The Cubs walked defending NL MVP Bryce Harper 13 times in 19 plate appearances during Washington's four-game visit to Chicago's Wrigley Field earlier this month, with six of the walks coming in seven PAs in the series finale.
Cubs' skipper Joe Maddon talked after the fourth game about the decision to work around the Washington Nationals' 23-year-old slugger, in spite of the fact that Harper wasn't exactly tearing the cover off the ball heading into the series.
"You know how good he is and why tempt fate right there?" Maddon asked rhetorically.
"Now if the other guy gets you, that's fine. You have no problem with that whatsoever.
"I know he's not been as hot as he can be coming into this series, but you don't want to get him hot. I've been part of that in the past, so we did what we thought we had to do today and it happened to work, so good for our guys."
Harper walked 17 times in 113 plate appearances before that series in Chicago, with four intentional walks, but the free passes picked up after the four-game set with the Cubs, to the tune of 31 walks (nine intentional) in his last 75 PAs.
His struggles when he gets pitches to hit have continued as well. Talking about Harper's slump earlier this month, Nats' skipper Dusty Baker suggested that all the walks might actually help straighten Harper out in the end.
"Let's face it, when he was seeing pitches, he wasn't really hitting them," Baker said, referring to the slide that started before the series in Chicago.
"Before they stopped pitching to Bryce, about the last couple weeks in April, he was kind of struggling a little bit. You know what I mean?
"So they're actually doing Bryce a favor. The more pitches he sees he can zero in on what is good and what's not."
"It's tough to take now, but I think this could possibly help him in the long-run," Baker continued. "Because it's all about vision and determining one pitch from another pitch and Bryce, when he does get a pitch to hit, he's fouled it off.
"You go through different stages and transformations as a player and as a hitter and this is -- I didn't know the other day, I had forgotten that Barry Bonds walked two hundred times or something, one year, and I was there and I don't remember -- you would think I would remember two hundred times, all I remember is some home runs and hitting .370. Bryce will be fine."
After an 0 for 4 day at the plate in St. Louis on April 30th left him with a .286/.406/.714 line on the year going into May, Harper's gone 12 for 58 (.207/.478/.328) over his last 21 games and 92 plate appearances, with a double, two home runs, 31 walks and 21 Ks in 21 games.
Following last night's 0 for 4 performance against Bartolo Colon (0 for 3) and New York Mets' reliever Jerry Blevins (0 for 1), Baker was asked once again what he's seeing from Harper at the plate and what adjustments the left-handed hitting outfielder needs to make?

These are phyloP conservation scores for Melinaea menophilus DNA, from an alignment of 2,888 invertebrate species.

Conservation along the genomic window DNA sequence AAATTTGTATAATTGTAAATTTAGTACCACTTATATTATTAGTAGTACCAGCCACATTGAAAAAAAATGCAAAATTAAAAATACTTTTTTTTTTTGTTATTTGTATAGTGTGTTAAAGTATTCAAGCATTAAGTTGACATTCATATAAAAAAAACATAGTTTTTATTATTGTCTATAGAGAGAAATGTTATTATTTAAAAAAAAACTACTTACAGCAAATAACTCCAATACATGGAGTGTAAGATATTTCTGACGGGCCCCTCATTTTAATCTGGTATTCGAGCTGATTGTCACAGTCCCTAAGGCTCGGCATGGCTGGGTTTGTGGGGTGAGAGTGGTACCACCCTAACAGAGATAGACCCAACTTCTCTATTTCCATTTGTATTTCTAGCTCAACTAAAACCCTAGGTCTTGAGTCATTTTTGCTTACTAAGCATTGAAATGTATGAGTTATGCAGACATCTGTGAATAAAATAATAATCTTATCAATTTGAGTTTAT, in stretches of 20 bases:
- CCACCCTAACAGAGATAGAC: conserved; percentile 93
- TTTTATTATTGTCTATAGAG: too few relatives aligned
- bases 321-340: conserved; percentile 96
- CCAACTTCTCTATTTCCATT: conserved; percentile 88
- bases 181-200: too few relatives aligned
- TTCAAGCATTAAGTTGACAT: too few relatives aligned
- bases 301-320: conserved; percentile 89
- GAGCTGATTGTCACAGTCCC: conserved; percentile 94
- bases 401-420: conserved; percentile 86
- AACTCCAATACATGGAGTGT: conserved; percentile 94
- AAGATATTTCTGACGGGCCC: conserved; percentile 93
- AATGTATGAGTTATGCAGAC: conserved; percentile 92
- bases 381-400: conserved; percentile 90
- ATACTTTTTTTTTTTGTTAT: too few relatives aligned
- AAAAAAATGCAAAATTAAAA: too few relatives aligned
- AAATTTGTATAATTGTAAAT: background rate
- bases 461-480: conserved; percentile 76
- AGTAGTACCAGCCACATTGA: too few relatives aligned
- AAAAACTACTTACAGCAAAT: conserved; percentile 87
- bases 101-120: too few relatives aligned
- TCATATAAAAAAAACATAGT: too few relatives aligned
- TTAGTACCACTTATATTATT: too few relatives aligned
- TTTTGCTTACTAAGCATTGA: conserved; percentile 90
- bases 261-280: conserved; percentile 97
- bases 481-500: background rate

"He's kind of in-between," Baker said. "He's ahead of breaking balls and offspeed pitches and he's behind on fastballs.
"It's about vision and recognition. I mean, right now, I've been there, everybody has been there. When you're hitting good the ball looks like a beach ball and when you're not swinging good it looks like a golf ball.
"So it's about vision and he'll get it cause this guy has tremendous eyes and hand-eye coordination, so it just happens to be -- his name happens to be Bryce Harper and he's kind of spoiled us all."
Baker brought up the comparisons to Bonds again, and talked about the seasons when pitchers rarely gave the Giants' slugger anything to hit, but noted that there is one significant difference.
"You've got to remember, when I had Barry Bonds, and he was being walked 200 times, he was 32 years old, he was nine years older than Bryce," Baker explained.
"He learned to deal with it. How would Barry have dealt with it when he was 23 years old?
"I remember talking to Barry one time and I think Barry was 23, 24 and he was hitting .236 when he was in Pittsburgh.
"That's what people don't realize. They realize Barry Bonds after he got it all together, but you look at his record, early in his career, Bryce is miles ahead of Barry right now in his career. Barry struggled.
"I don't think everybody ever realizes it, or even goes back to see that at some point in time, Barry struggled."
It was Bonds' extraordinary ability to focus that allowed him to wait for the right pitches and hit them out when he did get them, Baker said.
"Barry had mastered concentration to another level. I saw Barry get one or two pitches a night, he wouldn't be lulled to sleep, he wouldn't miss them and he'd hit them out of the ballpark.
"They'd think they had him set up for that fastball or whatever pitch they were setting up for and then Barry -- I never saw him get frustrated about being walked.
"I've seen him take his elbow guard off during the middle of a pitch, because he realized when it left [the pitcher's] hand that it was a ball, because he had tremendous vision and Bryce has the same vision.
"Hank Aaron had the same vision, but let's not forget this guy is very young player that's trying to still master his skill."
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